Q. If my company files a registration statement on Form 10 will the shares registered become free trading shares?
A. No, unlike a registration statement on Form S-1, Form 10 does not register a securities offering or transaction pursuant to Section 5 of the Securities Act of 1933, as amended (the “Securities Act”). As such, a Form 10 registration statement will not cause restricted securities to become unrestricted.
Q. If a company files a Form 10 registration statement will it meet the informational requirements of SEC Rule 15c-211?
A. Yes, assuming the information in the Form 10 registration statement is complete and current.
Q. What is a public shell company?
A. A public shell company is an issuer with no or nominal operations and either no or nominal assets, assets consisting solely of cash and cash equivalents or assets consisting of any amount of cash and cash equivalents and nominal other assets.
Q. Does a Form 10 registration statement cure “public shell company” status for purposes of Rule 144 for an issuer which engaged in a reverse merger with a public shell company?
A. A Form 10 registration status can cure public shell company status and has been used by many companies after reverse mergers. Rule 144 is available to shareholders of former shell companies if:
- The company is no longer a shell company;
- The shell company must be subject to the reporting requirements of Section 13 or 15(d) of the Exchange Act;
- The shell company must have filed all reports and other materials required to be filed by section 13 or 15(d) of the Exchange Act, as applicable, during the preceding 12 months (or for such shorter period that the issuer was required to file such reports and materials), other than Form 8-K reports;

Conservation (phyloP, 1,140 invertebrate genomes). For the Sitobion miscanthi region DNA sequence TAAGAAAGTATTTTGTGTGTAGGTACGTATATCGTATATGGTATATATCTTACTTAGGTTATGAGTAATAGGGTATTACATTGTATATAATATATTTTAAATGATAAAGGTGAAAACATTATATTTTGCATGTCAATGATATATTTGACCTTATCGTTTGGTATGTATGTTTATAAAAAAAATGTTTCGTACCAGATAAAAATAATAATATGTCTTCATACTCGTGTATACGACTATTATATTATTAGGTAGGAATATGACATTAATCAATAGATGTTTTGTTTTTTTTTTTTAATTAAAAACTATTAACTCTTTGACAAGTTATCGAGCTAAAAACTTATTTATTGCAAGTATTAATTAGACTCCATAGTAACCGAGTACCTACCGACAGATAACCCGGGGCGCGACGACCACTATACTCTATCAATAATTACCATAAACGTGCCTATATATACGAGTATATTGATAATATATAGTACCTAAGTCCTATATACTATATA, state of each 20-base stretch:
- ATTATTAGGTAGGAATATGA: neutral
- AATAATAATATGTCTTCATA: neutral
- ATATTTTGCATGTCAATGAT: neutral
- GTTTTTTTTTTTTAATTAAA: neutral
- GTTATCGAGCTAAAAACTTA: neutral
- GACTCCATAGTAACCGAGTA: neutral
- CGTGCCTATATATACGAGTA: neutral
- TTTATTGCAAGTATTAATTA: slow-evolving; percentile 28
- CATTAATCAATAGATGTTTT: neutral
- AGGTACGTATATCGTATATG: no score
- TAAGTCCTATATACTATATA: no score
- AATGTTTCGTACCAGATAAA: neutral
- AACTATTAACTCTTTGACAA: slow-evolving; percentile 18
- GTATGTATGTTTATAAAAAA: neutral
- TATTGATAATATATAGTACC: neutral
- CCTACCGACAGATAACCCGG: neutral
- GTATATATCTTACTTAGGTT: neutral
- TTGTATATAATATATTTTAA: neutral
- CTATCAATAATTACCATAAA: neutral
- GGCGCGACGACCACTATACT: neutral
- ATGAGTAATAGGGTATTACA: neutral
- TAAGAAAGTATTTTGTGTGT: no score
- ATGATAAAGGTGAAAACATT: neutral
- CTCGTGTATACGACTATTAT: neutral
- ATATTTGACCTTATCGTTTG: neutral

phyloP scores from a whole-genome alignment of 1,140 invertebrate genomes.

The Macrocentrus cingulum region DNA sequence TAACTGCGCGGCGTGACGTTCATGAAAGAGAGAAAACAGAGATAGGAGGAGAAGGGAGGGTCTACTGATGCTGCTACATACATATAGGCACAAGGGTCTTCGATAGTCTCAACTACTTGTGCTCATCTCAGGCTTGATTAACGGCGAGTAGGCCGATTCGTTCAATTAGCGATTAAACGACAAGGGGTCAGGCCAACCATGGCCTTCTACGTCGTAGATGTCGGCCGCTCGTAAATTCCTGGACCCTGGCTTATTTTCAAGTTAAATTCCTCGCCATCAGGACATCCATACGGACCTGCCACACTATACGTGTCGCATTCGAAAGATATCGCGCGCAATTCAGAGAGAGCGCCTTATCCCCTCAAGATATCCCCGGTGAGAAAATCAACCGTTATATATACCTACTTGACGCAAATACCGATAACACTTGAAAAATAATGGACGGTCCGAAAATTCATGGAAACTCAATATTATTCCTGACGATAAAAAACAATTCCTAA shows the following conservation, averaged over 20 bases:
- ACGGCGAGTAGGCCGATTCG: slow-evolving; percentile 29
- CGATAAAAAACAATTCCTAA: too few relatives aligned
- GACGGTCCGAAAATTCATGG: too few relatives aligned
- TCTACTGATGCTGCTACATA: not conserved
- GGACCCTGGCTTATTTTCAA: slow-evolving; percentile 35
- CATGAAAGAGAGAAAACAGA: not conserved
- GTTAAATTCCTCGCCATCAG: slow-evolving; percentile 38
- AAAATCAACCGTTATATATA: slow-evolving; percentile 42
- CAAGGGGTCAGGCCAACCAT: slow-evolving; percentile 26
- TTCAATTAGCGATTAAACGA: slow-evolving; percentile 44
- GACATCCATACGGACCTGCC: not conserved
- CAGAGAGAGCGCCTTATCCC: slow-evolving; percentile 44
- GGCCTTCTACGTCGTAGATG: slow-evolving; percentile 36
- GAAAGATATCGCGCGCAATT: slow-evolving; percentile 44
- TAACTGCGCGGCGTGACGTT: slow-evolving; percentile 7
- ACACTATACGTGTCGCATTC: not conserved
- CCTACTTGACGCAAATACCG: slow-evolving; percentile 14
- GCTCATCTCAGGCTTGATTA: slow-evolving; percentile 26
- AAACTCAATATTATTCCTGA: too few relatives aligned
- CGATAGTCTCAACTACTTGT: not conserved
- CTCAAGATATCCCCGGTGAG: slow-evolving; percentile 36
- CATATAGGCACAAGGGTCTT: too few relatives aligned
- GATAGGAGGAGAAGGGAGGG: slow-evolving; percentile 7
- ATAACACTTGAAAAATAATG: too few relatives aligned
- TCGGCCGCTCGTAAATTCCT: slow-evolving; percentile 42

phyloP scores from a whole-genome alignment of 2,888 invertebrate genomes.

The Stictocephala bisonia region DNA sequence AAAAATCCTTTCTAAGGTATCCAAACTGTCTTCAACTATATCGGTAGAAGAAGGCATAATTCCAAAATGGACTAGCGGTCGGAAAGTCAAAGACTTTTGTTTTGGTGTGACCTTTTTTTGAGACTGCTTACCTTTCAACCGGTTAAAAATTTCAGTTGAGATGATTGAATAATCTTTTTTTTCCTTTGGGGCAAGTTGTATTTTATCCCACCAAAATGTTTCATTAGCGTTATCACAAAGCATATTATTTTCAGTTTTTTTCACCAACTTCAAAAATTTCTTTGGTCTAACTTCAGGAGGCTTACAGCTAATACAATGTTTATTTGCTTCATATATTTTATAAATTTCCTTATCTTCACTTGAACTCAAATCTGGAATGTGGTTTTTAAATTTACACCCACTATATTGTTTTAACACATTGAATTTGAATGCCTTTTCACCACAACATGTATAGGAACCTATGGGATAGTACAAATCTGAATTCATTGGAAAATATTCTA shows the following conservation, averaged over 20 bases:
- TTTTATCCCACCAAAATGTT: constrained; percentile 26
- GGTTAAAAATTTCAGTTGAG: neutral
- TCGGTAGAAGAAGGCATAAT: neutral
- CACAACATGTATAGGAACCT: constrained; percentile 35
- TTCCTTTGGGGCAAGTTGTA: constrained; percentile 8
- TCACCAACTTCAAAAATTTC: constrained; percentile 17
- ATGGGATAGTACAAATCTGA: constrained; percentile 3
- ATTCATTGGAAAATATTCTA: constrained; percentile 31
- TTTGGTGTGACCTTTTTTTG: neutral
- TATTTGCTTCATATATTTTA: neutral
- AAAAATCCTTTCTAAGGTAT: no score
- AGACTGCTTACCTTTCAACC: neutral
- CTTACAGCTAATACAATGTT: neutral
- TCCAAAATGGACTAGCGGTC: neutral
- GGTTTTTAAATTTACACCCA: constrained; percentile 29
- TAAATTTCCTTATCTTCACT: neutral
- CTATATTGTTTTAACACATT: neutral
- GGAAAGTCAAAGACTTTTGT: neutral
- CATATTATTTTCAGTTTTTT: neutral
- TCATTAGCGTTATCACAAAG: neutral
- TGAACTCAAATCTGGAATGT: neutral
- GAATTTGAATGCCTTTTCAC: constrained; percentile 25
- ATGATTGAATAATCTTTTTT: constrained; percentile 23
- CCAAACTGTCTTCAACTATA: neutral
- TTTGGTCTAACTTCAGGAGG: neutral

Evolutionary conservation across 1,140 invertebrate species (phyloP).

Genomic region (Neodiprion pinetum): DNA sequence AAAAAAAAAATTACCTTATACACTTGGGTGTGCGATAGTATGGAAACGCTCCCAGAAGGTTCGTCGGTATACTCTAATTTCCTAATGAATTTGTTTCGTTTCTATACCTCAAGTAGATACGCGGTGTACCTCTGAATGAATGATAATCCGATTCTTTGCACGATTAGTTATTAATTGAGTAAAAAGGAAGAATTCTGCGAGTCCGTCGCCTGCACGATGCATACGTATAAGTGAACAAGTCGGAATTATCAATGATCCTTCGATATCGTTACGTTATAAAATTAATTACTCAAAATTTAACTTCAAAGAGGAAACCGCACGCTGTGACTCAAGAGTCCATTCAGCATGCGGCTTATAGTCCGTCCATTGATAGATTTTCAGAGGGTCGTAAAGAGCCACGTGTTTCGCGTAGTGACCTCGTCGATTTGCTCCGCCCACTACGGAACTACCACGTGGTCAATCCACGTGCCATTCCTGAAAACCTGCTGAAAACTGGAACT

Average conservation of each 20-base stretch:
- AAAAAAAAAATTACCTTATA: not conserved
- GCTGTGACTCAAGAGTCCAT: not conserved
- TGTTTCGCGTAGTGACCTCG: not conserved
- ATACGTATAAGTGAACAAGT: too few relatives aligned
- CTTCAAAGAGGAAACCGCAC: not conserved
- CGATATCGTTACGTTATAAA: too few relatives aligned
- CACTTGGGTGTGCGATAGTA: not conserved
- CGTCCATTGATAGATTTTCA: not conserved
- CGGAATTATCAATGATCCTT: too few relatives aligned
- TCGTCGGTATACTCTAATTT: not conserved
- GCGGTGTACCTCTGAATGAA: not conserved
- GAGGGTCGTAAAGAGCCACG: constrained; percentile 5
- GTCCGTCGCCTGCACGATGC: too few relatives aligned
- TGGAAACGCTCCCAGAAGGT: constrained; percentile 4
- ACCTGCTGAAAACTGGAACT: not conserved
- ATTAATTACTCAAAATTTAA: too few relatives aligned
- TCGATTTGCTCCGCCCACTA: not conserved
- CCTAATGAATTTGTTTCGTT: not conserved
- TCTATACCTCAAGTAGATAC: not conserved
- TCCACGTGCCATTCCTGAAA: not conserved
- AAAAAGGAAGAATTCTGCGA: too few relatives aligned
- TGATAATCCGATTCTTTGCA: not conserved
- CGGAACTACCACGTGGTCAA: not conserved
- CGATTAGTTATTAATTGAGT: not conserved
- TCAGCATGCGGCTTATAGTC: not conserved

- The shell company must have filed all and have filed current “Form 10 information” with the SEC reflecting its status as an entity that is no longer a shell company,
Q. If a non-reporting company was a shell company twenty years ago, is it required to file a Form 10 to cure its shell status for purposes of its shareholders having the ability to rely upon Rule 144’s safe harbor?
A. Yes, if a non-reporting entity was a shell company during any time in its history, it must either file a Form 10 registration statement or a registration statement on Form S-1 in order for its shareholders to rely upon Rule 144.
For further information about Form 10 Registration Statements, please contact Brenda Hamilton, Securities Attorney at 101 Plaza Real South, Suite 202 North, Boca Raton, FL, (561) 416-8956, or by email at [email protected]. This securities law Q & A is provided as a general or informational service to clients and friends of Hamilton & Associates Law Group, P.A. and should not be construed as, and does not constitute legal advice on any specific matter, nor does this message create an attorney-client relationship. Please note that prior results discussed herein do not guarantee similar outcomes.
Hamilton & Associates | Securities Lawyers
Brenda Hamilton, Going Public Attorneys
101 Plaza Real South, Suite 202 North
Boca Raton, Florida 33432
Telephone: (561) 416-8956
Facsimile: (561) 416-2855